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What is the Business Model for a Twitch Streamer?

Before you quit your job to stream games for a living, you’ll need a viable business model.

Streaming video games online for money seems like a no brainer for some, but doing it for a living can be rather complicated. After hearing many horror stories of streamers who quit their jobs and then couldn’t pay bills or rent, I decided to write an article about the streamer business model and the risks involved.

This article is focused on Twitch.

While YouTube Gaming and Facebook have potential, they currently do not have the gamer viewer base of Twitch. It’s hard enough to do this as a living without adding risk of low viewer base into the equation.

1. What is a Twitch Partner?

Becoming a member of the Twitch Partner Program is a key component of the streaming business model.

It unlocks:

  • Share of the ad revenue generated from all broadcasts on channel.
  • Monthly subscription revenue from viewers.
  • Stores for selling custom apparel.
  • Tips and cheering revenue from viewers via Bits.

…and more but those are the major revenue implications.

There is an application process for becoming a partner with the following guidelines.

Guidelines from

It’s easier than ever to become a Twitch Partner, but maybe harder than ever to stand out and make enough money to replace a full time job.

2. What’s Your Unique Value Proposition?

Streaming video games has quickly become a crowded space. It’s already difficult to stand out by randomly playing video games for viewers.

Streamers need to define a “niche” to build upon.

Are you funny or skilled… or both?

Some viewers will care more about skill and want to learn versus others who want to be entertained and don’t care that much about skill.

Ideally streamers can be both skilled and funny.

Questions to ask before going all-in on streaming:

  • What types of games do you enjoy playing?
  • What types of games are you skilled at playing?
  • What games are already oversaturated with streamers?
  • Do you want to skew toward being entertaining or informative?
  • What is your schedule for streaming each week?

3. How Do Streamers Engage Customers?

Streamers deliver their value through the Twitch Platform channel, which supports multiple screens.

Streamers need to think about how to get, grow and keep viewers. Having 100–200 viewers consistently is a great start, but that number needs to grow if the goal is to pay rent, bills and food with the profits.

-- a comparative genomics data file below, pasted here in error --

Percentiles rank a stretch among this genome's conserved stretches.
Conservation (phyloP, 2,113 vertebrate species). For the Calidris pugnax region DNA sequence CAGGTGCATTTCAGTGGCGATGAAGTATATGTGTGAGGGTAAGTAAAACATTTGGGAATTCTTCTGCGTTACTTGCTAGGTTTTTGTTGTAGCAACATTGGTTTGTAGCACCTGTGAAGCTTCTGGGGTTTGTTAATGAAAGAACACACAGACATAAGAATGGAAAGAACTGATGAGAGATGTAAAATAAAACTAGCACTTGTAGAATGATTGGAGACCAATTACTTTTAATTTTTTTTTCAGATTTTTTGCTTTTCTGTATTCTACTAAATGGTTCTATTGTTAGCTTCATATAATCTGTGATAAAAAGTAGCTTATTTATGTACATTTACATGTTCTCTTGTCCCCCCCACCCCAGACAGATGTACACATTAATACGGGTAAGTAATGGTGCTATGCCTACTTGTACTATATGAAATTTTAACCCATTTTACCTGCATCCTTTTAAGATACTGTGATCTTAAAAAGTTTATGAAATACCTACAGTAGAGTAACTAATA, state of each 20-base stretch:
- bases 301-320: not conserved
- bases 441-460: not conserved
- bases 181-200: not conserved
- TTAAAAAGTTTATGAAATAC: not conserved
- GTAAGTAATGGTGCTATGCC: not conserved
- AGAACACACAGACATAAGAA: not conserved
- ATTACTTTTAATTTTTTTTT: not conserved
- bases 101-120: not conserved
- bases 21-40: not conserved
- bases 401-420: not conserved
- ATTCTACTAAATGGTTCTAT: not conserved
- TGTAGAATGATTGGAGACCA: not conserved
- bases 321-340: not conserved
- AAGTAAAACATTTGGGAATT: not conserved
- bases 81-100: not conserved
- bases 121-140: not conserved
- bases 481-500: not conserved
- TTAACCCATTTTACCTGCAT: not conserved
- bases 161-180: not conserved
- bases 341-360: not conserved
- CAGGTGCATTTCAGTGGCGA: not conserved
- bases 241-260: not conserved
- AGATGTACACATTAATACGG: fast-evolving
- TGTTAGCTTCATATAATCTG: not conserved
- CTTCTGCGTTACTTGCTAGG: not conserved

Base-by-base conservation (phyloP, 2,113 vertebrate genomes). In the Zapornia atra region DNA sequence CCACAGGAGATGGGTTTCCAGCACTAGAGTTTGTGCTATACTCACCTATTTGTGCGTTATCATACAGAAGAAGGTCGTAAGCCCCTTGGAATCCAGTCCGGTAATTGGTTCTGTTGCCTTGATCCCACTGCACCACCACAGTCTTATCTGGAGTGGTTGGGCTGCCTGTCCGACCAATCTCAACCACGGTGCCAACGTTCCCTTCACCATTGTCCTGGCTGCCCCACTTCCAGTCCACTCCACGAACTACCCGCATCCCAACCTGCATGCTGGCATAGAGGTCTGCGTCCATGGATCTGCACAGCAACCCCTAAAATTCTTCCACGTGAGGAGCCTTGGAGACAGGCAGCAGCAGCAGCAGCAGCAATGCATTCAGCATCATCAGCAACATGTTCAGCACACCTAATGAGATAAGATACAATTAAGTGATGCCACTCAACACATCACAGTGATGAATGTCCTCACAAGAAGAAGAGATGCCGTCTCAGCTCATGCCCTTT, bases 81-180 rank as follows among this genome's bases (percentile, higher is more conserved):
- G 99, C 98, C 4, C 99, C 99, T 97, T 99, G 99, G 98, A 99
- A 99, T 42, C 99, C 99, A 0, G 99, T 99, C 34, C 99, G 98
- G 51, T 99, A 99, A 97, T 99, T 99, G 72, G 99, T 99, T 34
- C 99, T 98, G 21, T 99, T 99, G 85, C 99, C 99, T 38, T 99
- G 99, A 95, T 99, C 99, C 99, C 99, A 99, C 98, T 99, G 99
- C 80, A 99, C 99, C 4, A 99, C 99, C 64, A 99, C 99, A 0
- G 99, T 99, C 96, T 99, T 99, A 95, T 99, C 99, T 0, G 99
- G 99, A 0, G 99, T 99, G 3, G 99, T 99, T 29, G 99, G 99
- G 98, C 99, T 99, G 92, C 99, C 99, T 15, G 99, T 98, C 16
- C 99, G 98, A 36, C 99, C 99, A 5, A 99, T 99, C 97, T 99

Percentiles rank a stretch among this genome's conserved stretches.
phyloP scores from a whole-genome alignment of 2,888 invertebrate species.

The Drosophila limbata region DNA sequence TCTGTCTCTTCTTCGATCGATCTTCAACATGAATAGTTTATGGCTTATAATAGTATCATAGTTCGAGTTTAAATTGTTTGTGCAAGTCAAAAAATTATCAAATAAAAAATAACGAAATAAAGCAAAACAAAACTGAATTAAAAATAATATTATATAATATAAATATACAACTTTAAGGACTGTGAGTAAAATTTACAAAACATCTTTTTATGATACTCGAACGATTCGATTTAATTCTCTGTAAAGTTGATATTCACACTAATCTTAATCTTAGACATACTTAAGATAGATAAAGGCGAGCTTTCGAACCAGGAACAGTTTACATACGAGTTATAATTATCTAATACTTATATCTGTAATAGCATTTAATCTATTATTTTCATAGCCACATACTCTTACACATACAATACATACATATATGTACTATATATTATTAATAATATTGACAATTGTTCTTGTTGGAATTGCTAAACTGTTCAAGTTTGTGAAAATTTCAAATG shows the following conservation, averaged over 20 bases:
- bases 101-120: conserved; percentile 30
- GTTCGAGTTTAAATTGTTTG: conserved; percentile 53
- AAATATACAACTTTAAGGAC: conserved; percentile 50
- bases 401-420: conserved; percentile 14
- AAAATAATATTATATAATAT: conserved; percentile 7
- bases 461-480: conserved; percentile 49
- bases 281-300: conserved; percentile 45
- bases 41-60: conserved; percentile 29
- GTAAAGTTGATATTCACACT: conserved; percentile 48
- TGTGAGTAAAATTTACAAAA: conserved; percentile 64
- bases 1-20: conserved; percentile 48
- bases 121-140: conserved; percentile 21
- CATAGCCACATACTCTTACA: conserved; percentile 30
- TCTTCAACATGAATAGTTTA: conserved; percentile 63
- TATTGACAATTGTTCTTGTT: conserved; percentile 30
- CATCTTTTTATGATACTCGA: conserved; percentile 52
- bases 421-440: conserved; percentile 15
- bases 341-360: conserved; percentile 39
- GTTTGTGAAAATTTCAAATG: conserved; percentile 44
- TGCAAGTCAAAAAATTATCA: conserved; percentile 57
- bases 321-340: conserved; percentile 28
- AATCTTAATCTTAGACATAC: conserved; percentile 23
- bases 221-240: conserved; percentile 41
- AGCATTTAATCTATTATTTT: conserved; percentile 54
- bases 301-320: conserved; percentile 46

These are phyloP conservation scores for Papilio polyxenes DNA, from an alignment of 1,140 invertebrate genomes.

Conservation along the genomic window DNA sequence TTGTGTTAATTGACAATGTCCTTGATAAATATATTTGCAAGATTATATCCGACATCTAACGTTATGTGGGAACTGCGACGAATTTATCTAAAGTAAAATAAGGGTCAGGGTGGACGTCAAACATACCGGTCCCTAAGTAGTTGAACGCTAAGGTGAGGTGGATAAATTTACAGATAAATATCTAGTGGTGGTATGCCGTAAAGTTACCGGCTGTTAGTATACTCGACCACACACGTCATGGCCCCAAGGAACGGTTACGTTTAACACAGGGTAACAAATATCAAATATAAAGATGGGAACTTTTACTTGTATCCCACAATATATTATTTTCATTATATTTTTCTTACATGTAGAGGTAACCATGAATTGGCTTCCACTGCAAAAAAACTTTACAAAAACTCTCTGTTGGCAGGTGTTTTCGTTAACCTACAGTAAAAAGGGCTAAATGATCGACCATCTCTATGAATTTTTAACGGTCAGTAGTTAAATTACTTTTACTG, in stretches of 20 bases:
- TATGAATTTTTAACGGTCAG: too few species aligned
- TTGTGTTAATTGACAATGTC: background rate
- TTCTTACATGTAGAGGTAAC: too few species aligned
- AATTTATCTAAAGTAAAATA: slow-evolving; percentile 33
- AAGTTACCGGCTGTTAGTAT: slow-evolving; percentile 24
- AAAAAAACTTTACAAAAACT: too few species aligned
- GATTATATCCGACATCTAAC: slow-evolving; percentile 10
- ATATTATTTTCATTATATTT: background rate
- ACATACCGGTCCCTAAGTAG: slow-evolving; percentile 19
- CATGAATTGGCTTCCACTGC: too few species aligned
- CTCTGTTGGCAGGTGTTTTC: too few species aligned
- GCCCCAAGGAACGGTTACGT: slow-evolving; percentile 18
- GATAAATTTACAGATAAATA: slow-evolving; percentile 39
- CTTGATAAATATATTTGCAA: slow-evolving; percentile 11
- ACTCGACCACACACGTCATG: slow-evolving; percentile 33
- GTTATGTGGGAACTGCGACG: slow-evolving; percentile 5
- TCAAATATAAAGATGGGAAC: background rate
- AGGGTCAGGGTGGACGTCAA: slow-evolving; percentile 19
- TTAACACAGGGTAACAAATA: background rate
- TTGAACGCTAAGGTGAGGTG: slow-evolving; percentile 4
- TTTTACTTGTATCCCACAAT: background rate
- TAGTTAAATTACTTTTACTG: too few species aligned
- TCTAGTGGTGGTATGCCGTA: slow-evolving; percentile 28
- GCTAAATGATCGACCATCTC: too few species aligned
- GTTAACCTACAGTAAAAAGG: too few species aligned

Engaging viewers on the stream through Twitch Chat is necessary, but it is not sufficient.

Streamers now have Twitter, Facebook, Instagram, YouTube and other social media channels for getting and growing their viewer base.

Creating and growing these additional relationships takes time, effort and money. Follow a few of the popular Twitch Streamers and do some research on what links they provide on their streamer page.

4. How Do Streamers Make Money?

Streamers do not simply sit back and watch the cash roll in. This is a huge misconception that is overshadowed by the passion for gaming. Generating revenue is rather complicated and aspects of it evolve as Twitch and other services change over time.

  1. Ads — Streamers Ad Revenue is calculated flat-rate CPM basis. While this won’t be the major revenue source, it can add up with stream duration over the course of time. The problem is that many viewers use ad-blockers, and do not count towards CPM.
  2. Subscriptions — Viewers subscribe for $5/month but depending on the streamer’s contract, Twitch reportedly takes 50% of that $5 (or $2.50). There are ways to negotiate the streamer % up over time to a higher share of the subscription revenue, but since Twitch doesn’t allow these contracts to be public, it is a black box on how this actually occurs. Twitch will soon allow higher subscription amounts above $5/month, but that structure is still in beta.
  3. Donations — Donations can be a major part of the streamers revenue. Viewers can donate $ through services like PayPal directly to the streamer. The streamer can set minimum donation amounts as well. This can get tricky over time however because people can request their donation back from PayPal, which we’ll cover next in the Cost Structure section. Twitch has introduced Cheers, which are powered by a micro-currency called Bits to allow viewers to contribute smaller amounts of to the streamer more frequently. A streamer receives $0.01 per Bit so the larger the number of Bits, the more $ for the streamer.
  4. Apparel Sales — Twitch partners with Teespring so that streamers can design and sell apparel in the official Twitch store. Twitch takes $2.50 of each transaction and there is a base cost to manufacturing the t-shirts. This will likely not be a significant revenue source right away without a large volume of sales over time.